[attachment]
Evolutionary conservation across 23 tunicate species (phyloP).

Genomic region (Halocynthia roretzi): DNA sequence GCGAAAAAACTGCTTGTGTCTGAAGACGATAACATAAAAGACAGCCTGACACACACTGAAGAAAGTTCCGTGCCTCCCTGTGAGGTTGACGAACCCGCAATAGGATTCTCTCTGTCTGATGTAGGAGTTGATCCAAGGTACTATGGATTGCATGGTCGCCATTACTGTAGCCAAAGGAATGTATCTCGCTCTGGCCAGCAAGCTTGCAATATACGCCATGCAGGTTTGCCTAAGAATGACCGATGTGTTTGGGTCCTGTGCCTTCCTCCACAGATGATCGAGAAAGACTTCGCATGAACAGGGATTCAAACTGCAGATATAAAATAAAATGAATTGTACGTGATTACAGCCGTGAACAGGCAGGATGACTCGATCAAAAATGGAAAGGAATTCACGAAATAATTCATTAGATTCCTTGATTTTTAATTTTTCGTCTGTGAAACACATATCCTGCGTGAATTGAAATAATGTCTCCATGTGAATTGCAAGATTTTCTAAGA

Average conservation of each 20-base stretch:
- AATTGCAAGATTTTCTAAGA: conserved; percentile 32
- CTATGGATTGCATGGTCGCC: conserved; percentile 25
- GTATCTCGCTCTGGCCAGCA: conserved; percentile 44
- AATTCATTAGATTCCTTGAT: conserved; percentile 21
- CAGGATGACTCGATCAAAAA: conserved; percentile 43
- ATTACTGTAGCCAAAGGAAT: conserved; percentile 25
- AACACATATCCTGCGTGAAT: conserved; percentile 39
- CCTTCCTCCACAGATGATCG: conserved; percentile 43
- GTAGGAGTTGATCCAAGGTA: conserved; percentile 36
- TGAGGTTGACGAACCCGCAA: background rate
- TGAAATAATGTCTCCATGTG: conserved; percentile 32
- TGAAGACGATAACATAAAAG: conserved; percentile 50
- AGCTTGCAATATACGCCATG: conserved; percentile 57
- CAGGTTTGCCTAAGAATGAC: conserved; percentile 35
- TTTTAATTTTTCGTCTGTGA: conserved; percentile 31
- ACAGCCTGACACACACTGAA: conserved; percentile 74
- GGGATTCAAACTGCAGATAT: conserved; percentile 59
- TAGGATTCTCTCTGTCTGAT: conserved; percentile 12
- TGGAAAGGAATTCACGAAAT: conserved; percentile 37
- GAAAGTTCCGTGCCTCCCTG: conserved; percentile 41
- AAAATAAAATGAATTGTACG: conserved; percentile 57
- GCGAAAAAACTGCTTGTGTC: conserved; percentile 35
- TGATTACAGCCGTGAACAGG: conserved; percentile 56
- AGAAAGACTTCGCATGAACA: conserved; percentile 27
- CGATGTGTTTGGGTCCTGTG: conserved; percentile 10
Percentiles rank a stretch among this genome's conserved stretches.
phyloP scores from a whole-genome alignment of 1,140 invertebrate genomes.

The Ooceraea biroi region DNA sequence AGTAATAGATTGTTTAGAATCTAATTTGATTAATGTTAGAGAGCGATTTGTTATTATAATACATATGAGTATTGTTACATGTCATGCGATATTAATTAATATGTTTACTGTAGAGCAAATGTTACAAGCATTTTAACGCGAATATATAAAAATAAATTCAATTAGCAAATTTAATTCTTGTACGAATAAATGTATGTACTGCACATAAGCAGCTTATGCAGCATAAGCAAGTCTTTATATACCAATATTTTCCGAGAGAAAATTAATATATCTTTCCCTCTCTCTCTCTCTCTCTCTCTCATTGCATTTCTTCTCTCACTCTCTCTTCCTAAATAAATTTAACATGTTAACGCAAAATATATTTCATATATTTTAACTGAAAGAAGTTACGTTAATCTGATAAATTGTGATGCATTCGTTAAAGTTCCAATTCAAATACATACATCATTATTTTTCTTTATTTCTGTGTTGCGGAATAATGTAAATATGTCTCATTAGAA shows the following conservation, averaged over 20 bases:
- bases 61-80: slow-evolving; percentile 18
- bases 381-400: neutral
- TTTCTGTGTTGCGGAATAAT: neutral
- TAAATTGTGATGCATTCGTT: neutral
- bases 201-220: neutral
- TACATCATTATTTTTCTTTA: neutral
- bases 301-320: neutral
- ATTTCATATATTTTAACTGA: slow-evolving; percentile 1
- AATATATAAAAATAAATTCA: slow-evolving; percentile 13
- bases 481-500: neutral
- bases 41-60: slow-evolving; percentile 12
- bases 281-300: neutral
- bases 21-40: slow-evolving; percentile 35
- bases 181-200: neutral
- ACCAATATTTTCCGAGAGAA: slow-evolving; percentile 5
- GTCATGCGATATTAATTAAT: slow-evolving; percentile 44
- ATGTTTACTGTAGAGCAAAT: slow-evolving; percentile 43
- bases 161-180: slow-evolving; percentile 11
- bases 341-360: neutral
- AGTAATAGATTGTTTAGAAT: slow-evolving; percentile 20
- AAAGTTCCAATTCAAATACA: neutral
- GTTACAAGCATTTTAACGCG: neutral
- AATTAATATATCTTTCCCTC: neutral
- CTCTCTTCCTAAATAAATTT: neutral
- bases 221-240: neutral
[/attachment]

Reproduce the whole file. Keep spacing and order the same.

Evolutionary conservation across 23 tunicate species (phyloP).

Genomic region (Halocynthia roretzi): DNA sequence GCGAAAAAACTGCTTGTGTCTGAAGACGATAACATAAAAGACAGCCTGACACACACTGAAGAAAGTTCCGTGCCTCCCTGTGAGGTTGACGAACCCGCAATAGGATTCTCTCTGTCTGATGTAGGAGTTGATCCAAGGTACTATGGATTGCATGGTCGCCATTACTGTAGCCAAAGGAATGTATCTCGCTCTGGCCAGCAAGCTTGCAATATACGCCATGCAGGTTTGCCTAAGAATGACCGATGTGTTTGGGTCCTGTGCCTTCCTCCACAGATGATCGAGAAAGACTTCGCATGAACAGGGATTCAAACTGCAGATATAAAATAAAATGAATTGTACGTGATTACAGCCGTGAACAGGCAGGATGACTCGATCAAAAATGGAAAGGAATTCACGAAATAATTCATTAGATTCCTTGATTTTTAATTTTTCGTCTGTGAAACACATATCCTGCGTGAATTGAAATAATGTCTCCATGTGAATTGCAAGATTTTCTAAGA

Average conservation of each 20-base stretch:
- AATTGCAAGATTTTCTAAGA: conserved; percentile 32
- CTATGGATTGCATGGTCGCC: conserved; percentile 25
- GTATCTCGCTCTGGCCAGCA: conserved; percentile 44
- AATTCATTAGATTCCTTGAT: conserved; percentile 21
- CAGGATGACTCGATCAAAAA: conserved; percentile 43
- ATTACTGTAGCCAAAGGAAT: conserved; percentile 25
- AACACATATCCTGCGTGAAT: conserved; percentile 39
- CCTTCCTCCACAGATGATCG: conserved; percentile 43
- GTAGGAGTTGATCCAAGGTA: conserved; percentile 36
- TGAGGTTGACGAACCCGCAA: background rate
- TGAAATAATGTCTCCATGTG: conserved; percentile 32
- TGAAGACGATAACATAAAAG: conserved; percentile 50
- AGCTTGCAATATACGCCATG: conserved; percentile 57
- CAGGTTTGCCTAAGAATGAC: conserved; percentile 35
- TTTTAATTTTTCGTCTGTGA: conserved; percentile 31
- ACAGCCTGACACACACTGAA: conserved; percentile 74
- GGGATTCAAACTGCAGATAT: conserved; percentile 59
- TAGGATTCTCTCTGTCTGAT: conserved; percentile 12
- TGGAAAGGAATTCACGAAAT: conserved; percentile 37
- GAAAGTTCCGTGCCTCCCTG: conserved; percentile 41
- AAAATAAAATGAATTGTACG: conserved; percentile 57
- GCGAAAAAACTGCTTGTGTC: conserved; percentile 35
- TGATTACAGCCGTGAACAGG: conserved; percentile 56
- AGAAAGACTTCGCATGAACA: conserved; percentile 27
- CGATGTGTTTGGGTCCTGTG: conserved; percentile 10
Percentiles rank a stretch among this genome's conserved stretches.
phyloP scores from a whole-genome alignment of 1,140 invertebrate genomes.

The Ooceraea biroi region DNA sequence AGTAATAGATTGTTTAGAATCTAATTTGATTAATGTTAGAGAGCGATTTGTTATTATAATACATATGAGTATTGTTACATGTCATGCGATATTAATTAATATGTTTACTGTAGAGCAAATGTTACAAGCATTTTAACGCGAATATATAAAAATAAATTCAATTAGCAAATTTAATTCTTGTACGAATAAATGTATGTACTGCACATAAGCAGCTTATGCAGCATAAGCAAGTCTTTATATACCAATATTTTCCGAGAGAAAATTAATATATCTTTCCCTCTCTCTCTCTCTCTCTCTCTCATTGCATTTCTTCTCTCACTCTCTCTTCCTAAATAAATTTAACATGTTAACGCAAAATATATTTCATATATTTTAACTGAAAGAAGTTACGTTAATCTGATAAATTGTGATGCATTCGTTAAAGTTCCAATTCAAATACATACATCATTATTTTTCTTTATTTCTGTGTTGCGGAATAATGTAAATATGTCTCATTAGAA shows the following conservation, averaged over 20 bases:
- bases 61-80: slow-evolving; percentile 18
- bases 381-400: neutral
- TTTCTGTGTTGCGGAATAAT: neutral
- TAAATTGTGATGCATTCGTT: neutral
- bases 201-220: neutral
- TACATCATTATTTTTCTTTA: neutral
- bases 301-320: neutral
- ATTTCATATATTTTAACTGA: slow-evolving; percentile 1
- AATATATAAAAATAAATTCA: slow-evolving; percentile 13
- bases 481-500: neutral
- bases 41-60: slow-evolving; percentile 12
- bases 281-300: neutral
- bases 21-40: slow-evolving; percentile 35
- bases 181-200: neutral
- ACCAATATTTTCCGAGAGAA: slow-evolving; percentile 5
- GTCATGCGATATTAATTAAT: slow-evolving; percentile 44
- ATGTTTACTGTAGAGCAAAT: slow-evolving; percentile 43
- bases 161-180: slow-evolving; percentile 11
- bases 341-360: neutral
- AGTAATAGATTGTTTAGAAT: slow-evolving; percentile 20
- AAAGTTCCAATTCAAATACA: neutral
- GTTACAAGCATTTTAACGCG: neutral
- AATTAATATATCTTTCCCTC: neutral
- CTCTCTTCCTAAATAAATTT: neutral
- bases 221-240: neutral